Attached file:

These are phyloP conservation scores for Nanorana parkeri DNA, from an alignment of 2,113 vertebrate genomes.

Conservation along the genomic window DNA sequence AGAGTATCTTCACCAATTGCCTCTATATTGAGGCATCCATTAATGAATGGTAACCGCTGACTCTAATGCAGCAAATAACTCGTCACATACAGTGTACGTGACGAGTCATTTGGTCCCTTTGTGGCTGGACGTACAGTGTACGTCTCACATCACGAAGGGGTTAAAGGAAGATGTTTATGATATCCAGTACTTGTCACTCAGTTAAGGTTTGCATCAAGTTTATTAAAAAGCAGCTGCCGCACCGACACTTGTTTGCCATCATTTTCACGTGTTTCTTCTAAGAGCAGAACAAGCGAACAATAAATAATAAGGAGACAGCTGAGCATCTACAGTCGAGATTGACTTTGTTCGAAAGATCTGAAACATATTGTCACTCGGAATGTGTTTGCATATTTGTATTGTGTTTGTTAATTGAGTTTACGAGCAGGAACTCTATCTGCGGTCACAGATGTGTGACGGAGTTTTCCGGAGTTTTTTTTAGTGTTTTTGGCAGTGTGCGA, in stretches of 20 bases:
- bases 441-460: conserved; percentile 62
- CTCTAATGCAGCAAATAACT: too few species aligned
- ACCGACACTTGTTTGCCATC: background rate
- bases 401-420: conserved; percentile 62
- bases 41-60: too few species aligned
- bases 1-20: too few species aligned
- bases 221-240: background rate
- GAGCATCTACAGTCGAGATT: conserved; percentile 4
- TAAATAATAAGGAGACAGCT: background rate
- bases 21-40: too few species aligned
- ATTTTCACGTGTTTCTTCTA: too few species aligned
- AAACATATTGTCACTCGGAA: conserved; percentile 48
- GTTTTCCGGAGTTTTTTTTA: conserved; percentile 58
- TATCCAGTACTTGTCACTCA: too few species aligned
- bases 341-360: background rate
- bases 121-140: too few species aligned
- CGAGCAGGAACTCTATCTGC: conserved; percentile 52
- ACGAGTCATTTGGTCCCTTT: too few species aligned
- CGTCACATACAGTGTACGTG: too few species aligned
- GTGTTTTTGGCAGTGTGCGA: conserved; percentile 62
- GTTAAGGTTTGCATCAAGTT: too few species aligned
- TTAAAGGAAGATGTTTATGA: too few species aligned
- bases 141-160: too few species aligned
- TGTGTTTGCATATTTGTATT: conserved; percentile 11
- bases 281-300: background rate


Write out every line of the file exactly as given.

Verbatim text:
These are phyloP conservation scores for Nanorana parkeri DNA, from an alignment of 2,113 vertebrate genomes.

Conservation along the genomic window DNA sequence AGAGTATCTTCACCAATTGCCTCTATATTGAGGCATCCATTAATGAATGGTAACCGCTGACTCTAATGCAGCAAATAACTCGTCACATACAGTGTACGTGACGAGTCATTTGGTCCCTTTGTGGCTGGACGTACAGTGTACGTCTCACATCACGAAGGGGTTAAAGGAAGATGTTTATGATATCCAGTACTTGTCACTCAGTTAAGGTTTGCATCAAGTTTATTAAAAAGCAGCTGCCGCACCGACACTTGTTTGCCATCATTTTCACGTGTTTCTTCTAAGAGCAGAACAAGCGAACAATAAATAATAAGGAGACAGCTGAGCATCTACAGTCGAGATTGACTTTGTTCGAAAGATCTGAAACATATTGTCACTCGGAATGTGTTTGCATATTTGTATTGTGTTTGTTAATTGAGTTTACGAGCAGGAACTCTATCTGCGGTCACAGATGTGTGACGGAGTTTTCCGGAGTTTTTTTTAGTGTTTTTGGCAGTGTGCGA, in stretches of 20 bases:
- bases 441-460: conserved; percentile 62
- CTCTAATGCAGCAAATAACT: too few species aligned
- ACCGACACTTGTTTGCCATC: background rate
- bases 401-420: conserved; percentile 62
- bases 41-60: too few species aligned
- bases 1-20: too few species aligned
- bases 221-240: background rate
- GAGCATCTACAGTCGAGATT: conserved; percentile 4
- TAAATAATAAGGAGACAGCT: background rate
- bases 21-40: too few species aligned
- ATTTTCACGTGTTTCTTCTA: too few species aligned
- AAACATATTGTCACTCGGAA: conserved; percentile 48
- GTTTTCCGGAGTTTTTTTTA: conserved; percentile 58
- TATCCAGTACTTGTCACTCA: too few species aligned
- bases 341-360: background rate
- bases 121-140: too few species aligned
- CGAGCAGGAACTCTATCTGC: conserved; percentile 52
- ACGAGTCATTTGGTCCCTTT: too few species aligned
- CGTCACATACAGTGTACGTG: too few species aligned
- GTGTTTTTGGCAGTGTGCGA: conserved; percentile 62
- GTTAAGGTTTGCATCAAGTT: too few species aligned
- TTAAAGGAAGATGTTTATGA: too few species aligned
- bases 141-160: too few species aligned
- TGTGTTTGCATATTTGTATT: conserved; percentile 11
- bases 281-300: background rate